What inspired you to pursue BLA at the University of Guelph?
I was entering my third year in agriculture at MacDonald College (McGill University), focusing on animal husbandry hoping that I would someday go to Guelph for veterinary medicine. However, that year I had the option to take a course in horticulture. The professor was a very distinguished gentleman, “Mr. Louis Peron, BLA Cornell, ’34” (it was written like that on all his correspondence). One day he presented a landscape project that he was doing for the autoroute between Montréal and Québec City. I remember being very impressed with the transformation of a boring 250 km of highway into a rather exciting visual experience. At least that’s what the graphics suggested! As soon as I indicated an interest in landscape architecture, he tried to convince me to go to Cornell, but the school had just opened in Guelph, so I applied immediately. One of the best decisions I ever made.
Have your career aspirations evolved over time?
I left Guelph with similar aspirations as of those of my colleagues, an interested and commitment to building a better environment and protecting the diminishing natural resources. At the time, that was typically accomplished through urban and national/regional parks, streetscapes, river corridors, etc. I migrated to the tourism sector because, as the world’s largest industry, I felt it was one of the best vehicles for incorporating my sense of environmental responsibility and professional knowledge. Over the past 8-9 years, I have been consumed by the existential threat of global warming and our significant role as landscape architects in advancing and implementing climate change adaptation solutions. Our profession has uniquely provided us with many of the fundamental tools that can greatly reduce the impacts of an increasingly hostile environment for future generations.
Was it always a goal to work abroad?
I am not sure if you can ever really anticipate working in as many countries as I have. As of 2020, I have worked in 43 countries several of which I would have known nothing about (e.g. North Korea, Comoros) upon graduation. In fact, the year I graduated, I remember sitting in the studio with my classmates talking about the future aspirations; at the time I wanted to be Superintendent of Banff National Park.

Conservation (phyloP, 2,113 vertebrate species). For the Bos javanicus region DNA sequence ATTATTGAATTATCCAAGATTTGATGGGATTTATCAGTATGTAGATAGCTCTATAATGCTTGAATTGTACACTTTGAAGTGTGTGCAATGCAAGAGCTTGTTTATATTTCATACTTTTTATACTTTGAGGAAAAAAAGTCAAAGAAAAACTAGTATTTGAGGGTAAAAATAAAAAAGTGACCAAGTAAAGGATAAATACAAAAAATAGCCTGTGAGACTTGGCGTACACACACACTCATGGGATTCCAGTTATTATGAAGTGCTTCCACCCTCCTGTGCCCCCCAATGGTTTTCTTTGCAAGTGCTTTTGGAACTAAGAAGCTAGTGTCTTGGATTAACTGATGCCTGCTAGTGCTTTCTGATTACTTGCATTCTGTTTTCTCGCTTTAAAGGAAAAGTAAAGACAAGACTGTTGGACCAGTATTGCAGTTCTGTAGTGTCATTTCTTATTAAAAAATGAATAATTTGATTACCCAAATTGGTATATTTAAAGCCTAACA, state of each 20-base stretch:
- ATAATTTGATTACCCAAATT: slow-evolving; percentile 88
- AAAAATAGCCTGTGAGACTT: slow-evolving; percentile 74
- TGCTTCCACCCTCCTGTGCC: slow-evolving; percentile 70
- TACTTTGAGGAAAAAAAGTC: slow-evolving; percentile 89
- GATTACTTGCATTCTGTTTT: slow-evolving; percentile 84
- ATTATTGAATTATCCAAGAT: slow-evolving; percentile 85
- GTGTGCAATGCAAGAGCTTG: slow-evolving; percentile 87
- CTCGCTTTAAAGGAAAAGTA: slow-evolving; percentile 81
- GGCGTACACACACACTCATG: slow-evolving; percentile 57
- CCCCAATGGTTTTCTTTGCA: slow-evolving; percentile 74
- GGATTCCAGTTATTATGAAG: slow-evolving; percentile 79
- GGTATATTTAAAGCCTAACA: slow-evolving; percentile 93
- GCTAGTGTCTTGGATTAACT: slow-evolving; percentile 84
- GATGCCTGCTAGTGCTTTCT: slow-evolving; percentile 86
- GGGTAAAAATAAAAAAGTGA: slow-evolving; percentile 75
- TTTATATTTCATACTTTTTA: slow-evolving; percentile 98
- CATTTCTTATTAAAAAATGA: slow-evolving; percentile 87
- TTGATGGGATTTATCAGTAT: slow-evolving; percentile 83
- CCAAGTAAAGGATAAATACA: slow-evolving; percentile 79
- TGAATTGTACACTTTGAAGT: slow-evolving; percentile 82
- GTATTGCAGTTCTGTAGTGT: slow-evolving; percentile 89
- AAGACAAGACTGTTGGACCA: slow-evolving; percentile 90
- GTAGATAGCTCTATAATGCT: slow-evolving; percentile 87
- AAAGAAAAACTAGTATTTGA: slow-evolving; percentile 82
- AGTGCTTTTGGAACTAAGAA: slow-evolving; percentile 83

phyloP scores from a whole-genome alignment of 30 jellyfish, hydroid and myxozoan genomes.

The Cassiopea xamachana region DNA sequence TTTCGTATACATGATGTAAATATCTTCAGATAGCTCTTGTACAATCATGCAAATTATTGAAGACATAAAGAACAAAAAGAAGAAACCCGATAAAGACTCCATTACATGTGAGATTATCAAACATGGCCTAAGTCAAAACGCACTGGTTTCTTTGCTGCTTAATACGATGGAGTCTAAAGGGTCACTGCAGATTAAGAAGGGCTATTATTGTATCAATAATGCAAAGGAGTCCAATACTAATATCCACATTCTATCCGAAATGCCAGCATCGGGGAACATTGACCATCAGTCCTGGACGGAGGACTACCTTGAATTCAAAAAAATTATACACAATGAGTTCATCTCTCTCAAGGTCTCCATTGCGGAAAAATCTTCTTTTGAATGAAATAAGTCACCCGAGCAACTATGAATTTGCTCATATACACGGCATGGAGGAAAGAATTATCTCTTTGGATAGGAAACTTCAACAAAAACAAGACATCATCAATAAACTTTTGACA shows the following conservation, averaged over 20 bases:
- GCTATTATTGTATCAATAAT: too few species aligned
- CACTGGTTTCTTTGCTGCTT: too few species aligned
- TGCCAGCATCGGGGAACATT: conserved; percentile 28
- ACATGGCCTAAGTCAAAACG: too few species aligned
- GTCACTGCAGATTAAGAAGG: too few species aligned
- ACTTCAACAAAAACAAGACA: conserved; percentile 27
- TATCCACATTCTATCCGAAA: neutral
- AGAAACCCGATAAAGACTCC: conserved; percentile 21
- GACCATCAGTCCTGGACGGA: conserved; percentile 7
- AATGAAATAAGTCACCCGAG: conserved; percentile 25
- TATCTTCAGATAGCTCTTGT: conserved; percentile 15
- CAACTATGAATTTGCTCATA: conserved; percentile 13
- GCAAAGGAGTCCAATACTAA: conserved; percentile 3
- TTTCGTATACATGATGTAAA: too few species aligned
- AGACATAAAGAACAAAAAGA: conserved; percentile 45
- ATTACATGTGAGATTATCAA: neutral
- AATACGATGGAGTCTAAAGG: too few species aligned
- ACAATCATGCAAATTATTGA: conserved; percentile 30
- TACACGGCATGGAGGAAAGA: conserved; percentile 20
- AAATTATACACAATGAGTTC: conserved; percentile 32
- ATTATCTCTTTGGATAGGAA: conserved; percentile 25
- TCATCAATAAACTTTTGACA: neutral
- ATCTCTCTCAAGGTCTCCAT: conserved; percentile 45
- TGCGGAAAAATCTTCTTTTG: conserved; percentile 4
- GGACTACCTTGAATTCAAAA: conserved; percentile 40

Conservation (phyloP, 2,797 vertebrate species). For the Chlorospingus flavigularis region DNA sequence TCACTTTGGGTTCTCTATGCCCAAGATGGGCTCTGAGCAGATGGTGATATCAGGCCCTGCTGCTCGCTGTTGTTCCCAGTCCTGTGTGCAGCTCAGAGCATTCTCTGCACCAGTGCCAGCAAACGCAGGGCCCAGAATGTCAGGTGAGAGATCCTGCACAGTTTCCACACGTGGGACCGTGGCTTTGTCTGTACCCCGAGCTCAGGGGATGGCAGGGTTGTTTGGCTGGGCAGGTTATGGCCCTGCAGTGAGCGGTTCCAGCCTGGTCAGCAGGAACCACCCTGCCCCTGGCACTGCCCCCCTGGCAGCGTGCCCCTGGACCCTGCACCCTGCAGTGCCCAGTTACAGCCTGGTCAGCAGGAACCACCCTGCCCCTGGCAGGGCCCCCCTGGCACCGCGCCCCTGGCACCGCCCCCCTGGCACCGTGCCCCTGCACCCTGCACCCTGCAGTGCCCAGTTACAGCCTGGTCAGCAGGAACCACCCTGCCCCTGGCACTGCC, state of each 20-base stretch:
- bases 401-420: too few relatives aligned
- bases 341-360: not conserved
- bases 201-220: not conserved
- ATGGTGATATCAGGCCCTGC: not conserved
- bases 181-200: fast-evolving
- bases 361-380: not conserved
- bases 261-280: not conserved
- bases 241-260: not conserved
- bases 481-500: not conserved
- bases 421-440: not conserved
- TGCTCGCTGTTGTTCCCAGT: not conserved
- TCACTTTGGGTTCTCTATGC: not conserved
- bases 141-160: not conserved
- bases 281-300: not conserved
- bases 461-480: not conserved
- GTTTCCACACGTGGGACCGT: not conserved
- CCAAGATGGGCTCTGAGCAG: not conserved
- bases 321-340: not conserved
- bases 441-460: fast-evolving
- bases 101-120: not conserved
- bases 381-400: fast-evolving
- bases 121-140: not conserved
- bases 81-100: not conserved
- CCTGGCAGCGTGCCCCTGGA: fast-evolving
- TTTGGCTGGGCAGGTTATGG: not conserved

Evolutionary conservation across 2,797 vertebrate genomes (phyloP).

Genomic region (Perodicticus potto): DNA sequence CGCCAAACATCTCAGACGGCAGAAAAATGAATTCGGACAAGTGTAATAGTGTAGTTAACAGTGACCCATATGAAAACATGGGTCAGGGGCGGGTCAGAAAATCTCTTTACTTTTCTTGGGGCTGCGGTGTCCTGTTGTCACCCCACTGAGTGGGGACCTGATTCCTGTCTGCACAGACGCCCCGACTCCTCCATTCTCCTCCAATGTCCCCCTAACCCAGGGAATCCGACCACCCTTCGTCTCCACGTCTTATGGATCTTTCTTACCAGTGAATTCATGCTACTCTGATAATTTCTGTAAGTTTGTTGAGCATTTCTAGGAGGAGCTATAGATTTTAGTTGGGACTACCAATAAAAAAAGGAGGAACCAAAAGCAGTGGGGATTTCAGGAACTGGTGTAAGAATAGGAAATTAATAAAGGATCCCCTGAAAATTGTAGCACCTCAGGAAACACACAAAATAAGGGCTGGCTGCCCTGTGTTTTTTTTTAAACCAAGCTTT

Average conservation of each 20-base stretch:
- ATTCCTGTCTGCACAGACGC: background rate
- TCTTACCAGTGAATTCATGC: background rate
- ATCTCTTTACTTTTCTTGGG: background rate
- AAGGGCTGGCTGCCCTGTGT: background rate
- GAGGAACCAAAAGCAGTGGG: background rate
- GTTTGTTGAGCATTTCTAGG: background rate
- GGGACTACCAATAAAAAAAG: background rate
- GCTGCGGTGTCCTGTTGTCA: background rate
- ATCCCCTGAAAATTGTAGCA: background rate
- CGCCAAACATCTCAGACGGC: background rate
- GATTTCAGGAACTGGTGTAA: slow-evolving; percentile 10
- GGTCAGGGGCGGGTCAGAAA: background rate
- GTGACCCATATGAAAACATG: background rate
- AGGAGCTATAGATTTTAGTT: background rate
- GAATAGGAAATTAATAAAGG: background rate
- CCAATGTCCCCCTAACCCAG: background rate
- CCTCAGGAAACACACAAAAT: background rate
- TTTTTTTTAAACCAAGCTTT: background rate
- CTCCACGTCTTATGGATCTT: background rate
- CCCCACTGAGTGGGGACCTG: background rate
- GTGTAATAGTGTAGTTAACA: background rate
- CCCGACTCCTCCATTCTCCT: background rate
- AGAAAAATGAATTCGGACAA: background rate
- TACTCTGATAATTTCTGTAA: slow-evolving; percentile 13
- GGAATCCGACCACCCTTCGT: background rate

What advice do you have for those interested in sustainable tourism?
Those just graduating will live in a very different environment by the time they are my age. Current trends suggest that by, say 2080, global temperatures might be 3.0°C or even 3.5°C above preindustrial levels. For those just entering the workplace who want to be 'part of the solution’: define your passion, acquire the necessary information and understanding and practice and simply practice your ethic. Get a master’s degree. Not necessarily immediately after graduating as a landscape architect, but take two or three years, clearly identify what you were deeply care about, and then support that enthusiasm with a graduate education particularly if you want to work for international donors/banks. For instance, if you wish to secure work with the various international donors (e.g. USAID, UNDP etc.) and development banks (World Bank, Asian Development Bank etc.) then a master’s degree is required for all assignments. Although this may sound "cliché”, keep learning and expanding your understanding of issues that concern you. And share that information with others. As a landscape architect I have had more opportunities than I could’ve realized to influence national policies, educational programs and curricula, social and economic development options, etc. This is truer than ever as it pertains to the protection of the environment.
This article was originally published in the LIBRANNI 2021 / Vol. 3